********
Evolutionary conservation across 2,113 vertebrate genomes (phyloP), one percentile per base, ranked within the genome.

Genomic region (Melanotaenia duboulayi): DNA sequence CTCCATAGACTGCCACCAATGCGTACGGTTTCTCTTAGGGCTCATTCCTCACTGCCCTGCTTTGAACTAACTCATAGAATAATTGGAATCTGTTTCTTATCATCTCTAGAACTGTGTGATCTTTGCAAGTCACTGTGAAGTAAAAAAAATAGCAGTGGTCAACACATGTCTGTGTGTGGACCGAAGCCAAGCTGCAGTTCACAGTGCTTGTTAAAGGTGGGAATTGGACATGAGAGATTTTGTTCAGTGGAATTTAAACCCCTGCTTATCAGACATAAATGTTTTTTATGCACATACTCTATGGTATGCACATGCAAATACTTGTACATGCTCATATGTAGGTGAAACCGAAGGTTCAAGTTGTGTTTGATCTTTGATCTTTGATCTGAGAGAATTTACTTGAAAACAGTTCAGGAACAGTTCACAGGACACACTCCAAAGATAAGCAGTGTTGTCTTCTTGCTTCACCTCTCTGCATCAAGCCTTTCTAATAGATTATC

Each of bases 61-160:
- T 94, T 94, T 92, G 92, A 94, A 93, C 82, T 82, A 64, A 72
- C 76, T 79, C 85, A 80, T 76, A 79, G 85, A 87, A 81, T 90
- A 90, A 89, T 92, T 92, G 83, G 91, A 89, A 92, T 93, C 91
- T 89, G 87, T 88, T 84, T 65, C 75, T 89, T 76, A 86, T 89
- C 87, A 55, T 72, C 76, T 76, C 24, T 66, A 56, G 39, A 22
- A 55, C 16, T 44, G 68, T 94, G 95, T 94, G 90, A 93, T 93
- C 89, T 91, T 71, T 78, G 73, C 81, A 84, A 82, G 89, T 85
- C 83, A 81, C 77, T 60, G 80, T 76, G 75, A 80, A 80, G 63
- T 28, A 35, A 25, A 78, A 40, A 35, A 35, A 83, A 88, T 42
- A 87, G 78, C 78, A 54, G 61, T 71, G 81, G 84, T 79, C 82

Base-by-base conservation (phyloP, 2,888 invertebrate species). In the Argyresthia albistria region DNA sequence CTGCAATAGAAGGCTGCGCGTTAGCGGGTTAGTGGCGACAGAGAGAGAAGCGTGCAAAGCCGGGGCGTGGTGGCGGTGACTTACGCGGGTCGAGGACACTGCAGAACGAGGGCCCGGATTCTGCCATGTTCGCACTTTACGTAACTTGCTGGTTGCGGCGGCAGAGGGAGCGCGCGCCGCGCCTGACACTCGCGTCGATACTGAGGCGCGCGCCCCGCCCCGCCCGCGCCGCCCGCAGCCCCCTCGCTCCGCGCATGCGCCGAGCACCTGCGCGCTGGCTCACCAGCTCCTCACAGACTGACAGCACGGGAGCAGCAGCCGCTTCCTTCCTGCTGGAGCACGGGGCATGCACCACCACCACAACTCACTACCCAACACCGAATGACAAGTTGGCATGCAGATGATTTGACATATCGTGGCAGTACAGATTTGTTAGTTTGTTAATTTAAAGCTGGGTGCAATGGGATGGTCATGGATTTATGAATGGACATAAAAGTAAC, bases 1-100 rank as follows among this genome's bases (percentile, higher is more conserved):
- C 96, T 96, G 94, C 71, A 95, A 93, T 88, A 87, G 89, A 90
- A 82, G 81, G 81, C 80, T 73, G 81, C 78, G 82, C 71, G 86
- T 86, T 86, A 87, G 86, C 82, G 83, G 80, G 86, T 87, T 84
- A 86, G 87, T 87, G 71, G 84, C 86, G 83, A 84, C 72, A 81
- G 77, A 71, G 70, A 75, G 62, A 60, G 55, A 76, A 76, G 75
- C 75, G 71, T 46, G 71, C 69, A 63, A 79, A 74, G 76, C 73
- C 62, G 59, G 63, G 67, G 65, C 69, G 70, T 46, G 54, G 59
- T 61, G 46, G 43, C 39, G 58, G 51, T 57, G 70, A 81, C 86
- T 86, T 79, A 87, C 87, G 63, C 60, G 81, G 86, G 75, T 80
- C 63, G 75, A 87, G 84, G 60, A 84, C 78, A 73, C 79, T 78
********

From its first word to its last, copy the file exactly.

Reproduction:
Evolutionary conservation across 2,113 vertebrate genomes (phyloP), one percentile per base, ranked within the genome.

Genomic region (Melanotaenia duboulayi): DNA sequence CTCCATAGACTGCCACCAATGCGTACGGTTTCTCTTAGGGCTCATTCCTCACTGCCCTGCTTTGAACTAACTCATAGAATAATTGGAATCTGTTTCTTATCATCTCTAGAACTGTGTGATCTTTGCAAGTCACTGTGAAGTAAAAAAAATAGCAGTGGTCAACACATGTCTGTGTGTGGACCGAAGCCAAGCTGCAGTTCACAGTGCTTGTTAAAGGTGGGAATTGGACATGAGAGATTTTGTTCAGTGGAATTTAAACCCCTGCTTATCAGACATAAATGTTTTTTATGCACATACTCTATGGTATGCACATGCAAATACTTGTACATGCTCATATGTAGGTGAAACCGAAGGTTCAAGTTGTGTTTGATCTTTGATCTTTGATCTGAGAGAATTTACTTGAAAACAGTTCAGGAACAGTTCACAGGACACACTCCAAAGATAAGCAGTGTTGTCTTCTTGCTTCACCTCTCTGCATCAAGCCTTTCTAATAGATTATC

Each of bases 61-160:
- T 94, T 94, T 92, G 92, A 94, A 93, C 82, T 82, A 64, A 72
- C 76, T 79, C 85, A 80, T 76, A 79, G 85, A 87, A 81, T 90
- A 90, A 89, T 92, T 92, G 83, G 91, A 89, A 92, T 93, C 91
- T 89, G 87, T 88, T 84, T 65, C 75, T 89, T 76, A 86, T 89
- C 87, A 55, T 72, C 76, T 76, C 24, T 66, A 56, G 39, A 22
- A 55, C 16, T 44, G 68, T 94, G 95, T 94, G 90, A 93, T 93
- C 89, T 91, T 71, T 78, G 73, C 81, A 84, A 82, G 89, T 85
- C 83, A 81, C 77, T 60, G 80, T 76, G 75, A 80, A 80, G 63
- T 28, A 35, A 25, A 78, A 40, A 35, A 35, A 83, A 88, T 42
- A 87, G 78, C 78, A 54, G 61, T 71, G 81, G 84, T 79, C 82

Base-by-base conservation (phyloP, 2,888 invertebrate species). In the Argyresthia albistria region DNA sequence CTGCAATAGAAGGCTGCGCGTTAGCGGGTTAGTGGCGACAGAGAGAGAAGCGTGCAAAGCCGGGGCGTGGTGGCGGTGACTTACGCGGGTCGAGGACACTGCAGAACGAGGGCCCGGATTCTGCCATGTTCGCACTTTACGTAACTTGCTGGTTGCGGCGGCAGAGGGAGCGCGCGCCGCGCCTGACACTCGCGTCGATACTGAGGCGCGCGCCCCGCCCCGCCCGCGCCGCCCGCAGCCCCCTCGCTCCGCGCATGCGCCGAGCACCTGCGCGCTGGCTCACCAGCTCCTCACAGACTGACAGCACGGGAGCAGCAGCCGCTTCCTTCCTGCTGGAGCACGGGGCATGCACCACCACCACAACTCACTACCCAACACCGAATGACAAGTTGGCATGCAGATGATTTGACATATCGTGGCAGTACAGATTTGTTAGTTTGTTAATTTAAAGCTGGGTGCAATGGGATGGTCATGGATTTATGAATGGACATAAAAGTAAC, bases 1-100 rank as follows among this genome's bases (percentile, higher is more conserved):
- C 96, T 96, G 94, C 71, A 95, A 93, T 88, A 87, G 89, A 90
- A 82, G 81, G 81, C 80, T 73, G 81, C 78, G 82, C 71, G 86
- T 86, T 86, A 87, G 86, C 82, G 83, G 80, G 86, T 87, T 84
- A 86, G 87, T 87, G 71, G 84, C 86, G 83, A 84, C 72, A 81
- G 77, A 71, G 70, A 75, G 62, A 60, G 55, A 76, A 76, G 75
- C 75, G 71, T 46, G 71, C 69, A 63, A 79, A 74, G 76, C 73
- C 62, G 59, G 63, G 67, G 65, C 69, G 70, T 46, G 54, G 59
- T 61, G 46, G 43, C 39, G 58, G 51, T 57, G 70, A 81, C 86
- T 86, T 79, A 87, C 87, G 63, C 60, G 81, G 86, G 75, T 80
- C 63, G 75, A 87, G 84, G 60, A 84, C 78, A 73, C 79, T 78